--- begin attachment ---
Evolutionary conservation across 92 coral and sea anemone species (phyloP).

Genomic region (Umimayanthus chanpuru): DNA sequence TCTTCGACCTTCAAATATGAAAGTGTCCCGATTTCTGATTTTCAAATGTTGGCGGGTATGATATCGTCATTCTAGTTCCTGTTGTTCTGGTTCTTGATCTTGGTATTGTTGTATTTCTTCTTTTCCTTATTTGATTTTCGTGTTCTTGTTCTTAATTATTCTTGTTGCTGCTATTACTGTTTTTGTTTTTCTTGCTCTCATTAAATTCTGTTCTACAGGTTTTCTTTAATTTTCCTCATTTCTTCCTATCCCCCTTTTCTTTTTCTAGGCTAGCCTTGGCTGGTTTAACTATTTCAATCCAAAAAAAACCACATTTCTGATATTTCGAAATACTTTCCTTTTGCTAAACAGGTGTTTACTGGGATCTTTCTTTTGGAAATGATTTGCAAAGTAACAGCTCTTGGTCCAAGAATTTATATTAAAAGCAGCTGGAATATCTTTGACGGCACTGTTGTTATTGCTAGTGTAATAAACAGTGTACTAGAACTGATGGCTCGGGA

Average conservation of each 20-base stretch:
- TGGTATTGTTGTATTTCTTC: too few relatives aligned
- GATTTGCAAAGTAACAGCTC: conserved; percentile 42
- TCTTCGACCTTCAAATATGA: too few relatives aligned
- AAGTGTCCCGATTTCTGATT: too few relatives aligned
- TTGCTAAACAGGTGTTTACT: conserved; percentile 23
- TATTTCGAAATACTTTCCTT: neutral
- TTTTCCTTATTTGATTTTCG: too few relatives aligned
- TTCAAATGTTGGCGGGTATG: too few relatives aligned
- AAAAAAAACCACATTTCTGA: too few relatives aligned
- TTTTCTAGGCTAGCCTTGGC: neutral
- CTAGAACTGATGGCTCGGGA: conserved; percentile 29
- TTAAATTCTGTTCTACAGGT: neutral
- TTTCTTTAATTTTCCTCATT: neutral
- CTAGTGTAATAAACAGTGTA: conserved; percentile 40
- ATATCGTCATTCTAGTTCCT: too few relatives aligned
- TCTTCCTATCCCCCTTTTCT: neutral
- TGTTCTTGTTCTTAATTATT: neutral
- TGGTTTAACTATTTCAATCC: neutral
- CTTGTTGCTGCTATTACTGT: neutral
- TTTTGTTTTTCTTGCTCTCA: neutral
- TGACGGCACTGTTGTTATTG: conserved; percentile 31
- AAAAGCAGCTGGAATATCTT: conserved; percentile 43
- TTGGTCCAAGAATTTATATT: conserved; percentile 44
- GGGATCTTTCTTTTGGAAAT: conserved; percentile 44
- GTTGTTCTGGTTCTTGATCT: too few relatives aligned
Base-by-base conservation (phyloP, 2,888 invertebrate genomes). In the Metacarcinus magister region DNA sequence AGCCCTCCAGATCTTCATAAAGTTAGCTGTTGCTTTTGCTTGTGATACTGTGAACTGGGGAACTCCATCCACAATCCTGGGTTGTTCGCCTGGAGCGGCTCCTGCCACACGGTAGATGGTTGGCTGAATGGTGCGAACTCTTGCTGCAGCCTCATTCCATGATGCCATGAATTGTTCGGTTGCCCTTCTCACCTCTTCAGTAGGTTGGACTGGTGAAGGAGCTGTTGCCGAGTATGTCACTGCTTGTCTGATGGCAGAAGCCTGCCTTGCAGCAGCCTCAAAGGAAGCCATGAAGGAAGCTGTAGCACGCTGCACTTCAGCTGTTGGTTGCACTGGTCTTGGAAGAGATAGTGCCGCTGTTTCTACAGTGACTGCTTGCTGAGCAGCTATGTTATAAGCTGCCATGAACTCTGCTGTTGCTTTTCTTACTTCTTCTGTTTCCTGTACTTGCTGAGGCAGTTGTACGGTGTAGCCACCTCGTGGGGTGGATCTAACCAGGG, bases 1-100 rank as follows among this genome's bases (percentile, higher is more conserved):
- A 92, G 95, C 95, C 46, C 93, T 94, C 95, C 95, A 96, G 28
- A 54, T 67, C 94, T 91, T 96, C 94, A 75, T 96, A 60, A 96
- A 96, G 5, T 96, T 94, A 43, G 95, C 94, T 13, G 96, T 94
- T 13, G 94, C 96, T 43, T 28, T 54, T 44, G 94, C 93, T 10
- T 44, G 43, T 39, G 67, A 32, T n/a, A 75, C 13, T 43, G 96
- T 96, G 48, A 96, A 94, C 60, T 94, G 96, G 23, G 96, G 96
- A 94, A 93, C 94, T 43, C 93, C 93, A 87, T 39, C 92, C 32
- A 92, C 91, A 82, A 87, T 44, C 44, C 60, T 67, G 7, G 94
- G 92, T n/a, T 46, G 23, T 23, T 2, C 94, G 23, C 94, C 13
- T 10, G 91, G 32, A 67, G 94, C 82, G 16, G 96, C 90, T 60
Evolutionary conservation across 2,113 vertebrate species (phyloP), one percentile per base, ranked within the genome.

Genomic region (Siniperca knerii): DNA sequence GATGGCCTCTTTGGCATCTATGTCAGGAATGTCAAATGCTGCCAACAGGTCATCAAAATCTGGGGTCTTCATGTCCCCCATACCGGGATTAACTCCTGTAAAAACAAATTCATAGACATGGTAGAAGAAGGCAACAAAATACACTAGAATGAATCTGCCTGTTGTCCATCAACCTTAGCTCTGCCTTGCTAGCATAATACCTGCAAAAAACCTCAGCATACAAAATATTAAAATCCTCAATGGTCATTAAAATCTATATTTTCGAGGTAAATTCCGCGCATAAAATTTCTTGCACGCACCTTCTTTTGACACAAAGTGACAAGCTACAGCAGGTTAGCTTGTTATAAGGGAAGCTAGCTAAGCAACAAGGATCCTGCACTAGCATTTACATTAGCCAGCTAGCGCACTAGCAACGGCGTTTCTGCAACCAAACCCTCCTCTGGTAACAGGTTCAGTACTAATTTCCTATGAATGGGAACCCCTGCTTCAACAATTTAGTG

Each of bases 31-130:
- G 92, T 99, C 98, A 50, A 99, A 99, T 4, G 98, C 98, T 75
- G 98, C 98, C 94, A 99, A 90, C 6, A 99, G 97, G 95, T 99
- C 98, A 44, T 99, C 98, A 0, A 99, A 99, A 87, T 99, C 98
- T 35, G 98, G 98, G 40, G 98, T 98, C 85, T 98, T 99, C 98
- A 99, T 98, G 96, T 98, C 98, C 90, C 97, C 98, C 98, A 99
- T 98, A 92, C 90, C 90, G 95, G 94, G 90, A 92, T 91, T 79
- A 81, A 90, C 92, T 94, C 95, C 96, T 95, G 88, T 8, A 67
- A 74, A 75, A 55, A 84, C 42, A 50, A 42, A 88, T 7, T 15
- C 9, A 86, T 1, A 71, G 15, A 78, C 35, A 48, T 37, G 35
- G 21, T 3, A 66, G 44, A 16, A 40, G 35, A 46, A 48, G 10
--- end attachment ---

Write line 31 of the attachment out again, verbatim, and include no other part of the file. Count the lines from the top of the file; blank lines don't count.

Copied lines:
- A 54, T 67, C 94, T 91, T 96, C 94, A 75, T 96, A 60, A 96